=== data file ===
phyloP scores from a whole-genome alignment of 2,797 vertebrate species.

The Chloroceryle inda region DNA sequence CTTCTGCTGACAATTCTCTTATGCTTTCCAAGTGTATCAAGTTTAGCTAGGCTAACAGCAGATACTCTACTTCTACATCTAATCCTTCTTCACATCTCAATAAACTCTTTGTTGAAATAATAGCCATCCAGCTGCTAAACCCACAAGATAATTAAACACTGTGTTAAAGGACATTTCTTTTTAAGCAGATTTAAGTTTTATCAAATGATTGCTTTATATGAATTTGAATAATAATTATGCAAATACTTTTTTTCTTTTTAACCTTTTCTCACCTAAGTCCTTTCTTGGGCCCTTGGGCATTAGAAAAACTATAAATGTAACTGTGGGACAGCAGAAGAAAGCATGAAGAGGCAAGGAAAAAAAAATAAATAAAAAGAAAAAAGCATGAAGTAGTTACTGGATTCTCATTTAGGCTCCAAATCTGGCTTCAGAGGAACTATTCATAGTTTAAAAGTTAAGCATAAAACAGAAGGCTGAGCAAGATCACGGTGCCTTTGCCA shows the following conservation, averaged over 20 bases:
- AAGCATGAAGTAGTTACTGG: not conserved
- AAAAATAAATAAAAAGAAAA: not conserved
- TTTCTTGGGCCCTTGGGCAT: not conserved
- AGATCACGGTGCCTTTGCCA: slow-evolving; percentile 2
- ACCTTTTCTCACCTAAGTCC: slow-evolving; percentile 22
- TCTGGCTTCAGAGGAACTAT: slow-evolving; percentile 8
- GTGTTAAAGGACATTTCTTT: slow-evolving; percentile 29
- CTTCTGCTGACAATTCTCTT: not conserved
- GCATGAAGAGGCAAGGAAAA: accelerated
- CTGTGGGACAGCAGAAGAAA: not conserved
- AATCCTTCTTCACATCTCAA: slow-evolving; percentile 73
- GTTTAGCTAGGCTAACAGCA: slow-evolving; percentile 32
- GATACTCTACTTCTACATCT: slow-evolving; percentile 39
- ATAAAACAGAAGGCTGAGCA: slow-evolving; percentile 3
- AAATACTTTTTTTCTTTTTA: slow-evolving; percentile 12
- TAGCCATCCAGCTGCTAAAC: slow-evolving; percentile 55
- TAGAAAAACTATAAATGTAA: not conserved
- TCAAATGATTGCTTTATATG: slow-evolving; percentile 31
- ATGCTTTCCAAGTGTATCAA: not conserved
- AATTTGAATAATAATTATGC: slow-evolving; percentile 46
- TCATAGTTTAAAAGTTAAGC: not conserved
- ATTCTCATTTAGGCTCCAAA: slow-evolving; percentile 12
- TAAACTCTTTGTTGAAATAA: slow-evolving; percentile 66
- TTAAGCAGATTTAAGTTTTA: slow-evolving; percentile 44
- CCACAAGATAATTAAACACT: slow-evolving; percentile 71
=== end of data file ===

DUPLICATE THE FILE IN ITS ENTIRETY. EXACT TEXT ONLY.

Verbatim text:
phyloP scores from a whole-genome alignment of 2,797 vertebrate species.

The Chloroceryle inda region DNA sequence CTTCTGCTGACAATTCTCTTATGCTTTCCAAGTGTATCAAGTTTAGCTAGGCTAACAGCAGATACTCTACTTCTACATCTAATCCTTCTTCACATCTCAATAAACTCTTTGTTGAAATAATAGCCATCCAGCTGCTAAACCCACAAGATAATTAAACACTGTGTTAAAGGACATTTCTTTTTAAGCAGATTTAAGTTTTATCAAATGATTGCTTTATATGAATTTGAATAATAATTATGCAAATACTTTTTTTCTTTTTAACCTTTTCTCACCTAAGTCCTTTCTTGGGCCCTTGGGCATTAGAAAAACTATAAATGTAACTGTGGGACAGCAGAAGAAAGCATGAAGAGGCAAGGAAAAAAAAATAAATAAAAAGAAAAAAGCATGAAGTAGTTACTGGATTCTCATTTAGGCTCCAAATCTGGCTTCAGAGGAACTATTCATAGTTTAAAAGTTAAGCATAAAACAGAAGGCTGAGCAAGATCACGGTGCCTTTGCCA shows the following conservation, averaged over 20 bases:
- AAGCATGAAGTAGTTACTGG: not conserved
- AAAAATAAATAAAAAGAAAA: not conserved
- TTTCTTGGGCCCTTGGGCAT: not conserved
- AGATCACGGTGCCTTTGCCA: slow-evolving; percentile 2
- ACCTTTTCTCACCTAAGTCC: slow-evolving; percentile 22
- TCTGGCTTCAGAGGAACTAT: slow-evolving; percentile 8
- GTGTTAAAGGACATTTCTTT: slow-evolving; percentile 29
- CTTCTGCTGACAATTCTCTT: not conserved
- GCATGAAGAGGCAAGGAAAA: accelerated
- CTGTGGGACAGCAGAAGAAA: not conserved
- AATCCTTCTTCACATCTCAA: slow-evolving; percentile 73
- GTTTAGCTAGGCTAACAGCA: slow-evolving; percentile 32
- GATACTCTACTTCTACATCT: slow-evolving; percentile 39
- ATAAAACAGAAGGCTGAGCA: slow-evolving; percentile 3
- AAATACTTTTTTTCTTTTTA: slow-evolving; percentile 12
- TAGCCATCCAGCTGCTAAAC: slow-evolving; percentile 55
- TAGAAAAACTATAAATGTAA: not conserved
- TCAAATGATTGCTTTATATG: slow-evolving; percentile 31
- ATGCTTTCCAAGTGTATCAA: not conserved
- AATTTGAATAATAATTATGC: slow-evolving; percentile 46
- TCATAGTTTAAAAGTTAAGC: not conserved
- ATTCTCATTTAGGCTCCAAA: slow-evolving; percentile 12
- TAAACTCTTTGTTGAAATAA: slow-evolving; percentile 66
- TTAAGCAGATTTAAGTTTTA: slow-evolving; percentile 44
- CCACAAGATAATTAAACACT: slow-evolving; percentile 71